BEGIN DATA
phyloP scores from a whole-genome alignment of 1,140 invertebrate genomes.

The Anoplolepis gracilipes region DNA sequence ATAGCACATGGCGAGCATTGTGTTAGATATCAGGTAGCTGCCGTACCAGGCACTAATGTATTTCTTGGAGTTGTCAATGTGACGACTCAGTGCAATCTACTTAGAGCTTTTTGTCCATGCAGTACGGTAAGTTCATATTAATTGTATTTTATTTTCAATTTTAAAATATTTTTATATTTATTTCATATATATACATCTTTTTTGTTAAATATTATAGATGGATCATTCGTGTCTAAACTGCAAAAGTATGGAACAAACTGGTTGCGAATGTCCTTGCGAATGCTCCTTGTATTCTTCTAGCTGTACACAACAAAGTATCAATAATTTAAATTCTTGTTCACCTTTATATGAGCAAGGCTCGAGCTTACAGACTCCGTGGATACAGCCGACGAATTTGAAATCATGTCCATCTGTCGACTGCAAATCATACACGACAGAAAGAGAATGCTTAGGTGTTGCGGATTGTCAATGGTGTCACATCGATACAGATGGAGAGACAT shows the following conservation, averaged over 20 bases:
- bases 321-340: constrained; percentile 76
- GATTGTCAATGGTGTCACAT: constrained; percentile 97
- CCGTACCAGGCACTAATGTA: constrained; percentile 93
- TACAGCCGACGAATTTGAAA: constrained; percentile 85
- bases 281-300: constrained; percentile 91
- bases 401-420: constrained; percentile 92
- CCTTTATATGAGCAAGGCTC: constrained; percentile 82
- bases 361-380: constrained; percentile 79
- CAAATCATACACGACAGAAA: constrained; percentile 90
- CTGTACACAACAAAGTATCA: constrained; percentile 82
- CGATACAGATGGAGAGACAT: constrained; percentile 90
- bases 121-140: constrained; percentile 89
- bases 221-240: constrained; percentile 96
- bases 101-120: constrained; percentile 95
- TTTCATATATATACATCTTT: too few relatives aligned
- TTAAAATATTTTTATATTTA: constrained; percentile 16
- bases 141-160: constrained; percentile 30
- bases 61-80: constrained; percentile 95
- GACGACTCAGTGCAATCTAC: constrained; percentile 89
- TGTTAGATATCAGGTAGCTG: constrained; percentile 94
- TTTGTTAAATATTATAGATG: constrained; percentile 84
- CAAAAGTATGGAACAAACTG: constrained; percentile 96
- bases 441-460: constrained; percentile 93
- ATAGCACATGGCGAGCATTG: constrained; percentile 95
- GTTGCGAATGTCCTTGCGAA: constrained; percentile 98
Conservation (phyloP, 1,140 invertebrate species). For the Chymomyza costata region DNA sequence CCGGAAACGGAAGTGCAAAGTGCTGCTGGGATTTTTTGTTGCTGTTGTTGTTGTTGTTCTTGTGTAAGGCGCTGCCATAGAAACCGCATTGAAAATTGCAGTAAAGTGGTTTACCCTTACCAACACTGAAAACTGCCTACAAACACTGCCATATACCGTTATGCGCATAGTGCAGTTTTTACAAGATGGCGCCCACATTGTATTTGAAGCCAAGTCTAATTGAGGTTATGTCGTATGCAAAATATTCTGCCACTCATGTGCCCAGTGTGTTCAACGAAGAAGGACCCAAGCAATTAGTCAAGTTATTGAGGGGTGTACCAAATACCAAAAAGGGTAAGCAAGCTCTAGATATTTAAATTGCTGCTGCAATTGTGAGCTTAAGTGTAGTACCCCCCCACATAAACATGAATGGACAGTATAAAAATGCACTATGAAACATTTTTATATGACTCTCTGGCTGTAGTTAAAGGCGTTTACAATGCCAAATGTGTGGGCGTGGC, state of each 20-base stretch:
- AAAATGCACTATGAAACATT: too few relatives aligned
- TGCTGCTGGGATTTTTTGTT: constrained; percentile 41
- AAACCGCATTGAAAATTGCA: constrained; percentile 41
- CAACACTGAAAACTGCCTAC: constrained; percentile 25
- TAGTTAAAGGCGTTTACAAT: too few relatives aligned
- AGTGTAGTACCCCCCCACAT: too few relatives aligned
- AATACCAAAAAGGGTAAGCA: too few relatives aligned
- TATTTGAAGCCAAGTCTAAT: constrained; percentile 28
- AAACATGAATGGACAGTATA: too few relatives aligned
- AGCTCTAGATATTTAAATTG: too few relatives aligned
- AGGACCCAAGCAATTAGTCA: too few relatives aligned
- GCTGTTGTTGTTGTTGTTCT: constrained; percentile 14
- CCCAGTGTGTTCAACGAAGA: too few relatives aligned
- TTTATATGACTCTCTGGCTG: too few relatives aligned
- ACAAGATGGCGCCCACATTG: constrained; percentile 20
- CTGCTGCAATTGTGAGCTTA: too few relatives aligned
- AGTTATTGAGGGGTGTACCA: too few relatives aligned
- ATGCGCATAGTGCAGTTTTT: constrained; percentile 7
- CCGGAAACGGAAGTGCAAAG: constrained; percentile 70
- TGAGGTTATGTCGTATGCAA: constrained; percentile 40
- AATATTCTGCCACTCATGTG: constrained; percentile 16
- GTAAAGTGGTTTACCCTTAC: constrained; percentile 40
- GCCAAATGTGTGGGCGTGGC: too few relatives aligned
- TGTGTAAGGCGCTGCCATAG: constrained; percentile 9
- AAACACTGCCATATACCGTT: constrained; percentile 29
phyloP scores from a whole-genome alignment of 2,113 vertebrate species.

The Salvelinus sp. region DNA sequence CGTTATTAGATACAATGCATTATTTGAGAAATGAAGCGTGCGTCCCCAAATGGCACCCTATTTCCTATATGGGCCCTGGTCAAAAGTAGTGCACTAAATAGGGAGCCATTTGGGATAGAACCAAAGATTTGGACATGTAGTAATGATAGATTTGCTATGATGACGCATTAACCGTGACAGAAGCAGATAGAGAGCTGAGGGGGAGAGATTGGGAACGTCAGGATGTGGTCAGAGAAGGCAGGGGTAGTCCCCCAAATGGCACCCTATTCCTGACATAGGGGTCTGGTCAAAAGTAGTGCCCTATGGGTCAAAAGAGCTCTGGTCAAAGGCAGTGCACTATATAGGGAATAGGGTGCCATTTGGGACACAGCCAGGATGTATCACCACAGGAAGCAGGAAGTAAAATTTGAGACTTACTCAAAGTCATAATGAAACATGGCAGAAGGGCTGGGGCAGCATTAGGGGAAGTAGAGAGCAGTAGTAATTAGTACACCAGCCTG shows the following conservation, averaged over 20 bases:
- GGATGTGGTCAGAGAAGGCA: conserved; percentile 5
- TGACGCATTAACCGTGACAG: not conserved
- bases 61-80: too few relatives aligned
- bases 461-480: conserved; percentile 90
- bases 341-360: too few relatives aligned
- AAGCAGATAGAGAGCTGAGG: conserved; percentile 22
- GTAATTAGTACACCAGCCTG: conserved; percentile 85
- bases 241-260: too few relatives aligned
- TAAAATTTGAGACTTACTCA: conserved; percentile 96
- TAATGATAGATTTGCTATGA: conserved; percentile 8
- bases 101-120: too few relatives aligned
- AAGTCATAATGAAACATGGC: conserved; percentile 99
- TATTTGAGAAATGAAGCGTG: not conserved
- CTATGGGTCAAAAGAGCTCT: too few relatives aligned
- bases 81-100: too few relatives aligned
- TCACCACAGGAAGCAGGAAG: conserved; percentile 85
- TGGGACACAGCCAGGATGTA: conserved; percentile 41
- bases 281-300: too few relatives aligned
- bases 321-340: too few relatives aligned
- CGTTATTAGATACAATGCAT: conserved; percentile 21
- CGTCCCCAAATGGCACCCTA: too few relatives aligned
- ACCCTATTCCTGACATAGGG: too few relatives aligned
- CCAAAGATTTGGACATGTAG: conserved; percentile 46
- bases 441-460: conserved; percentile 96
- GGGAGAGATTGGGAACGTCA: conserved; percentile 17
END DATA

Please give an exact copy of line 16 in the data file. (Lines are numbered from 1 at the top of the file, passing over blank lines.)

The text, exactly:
- bases 101-120: constrained; percentile 95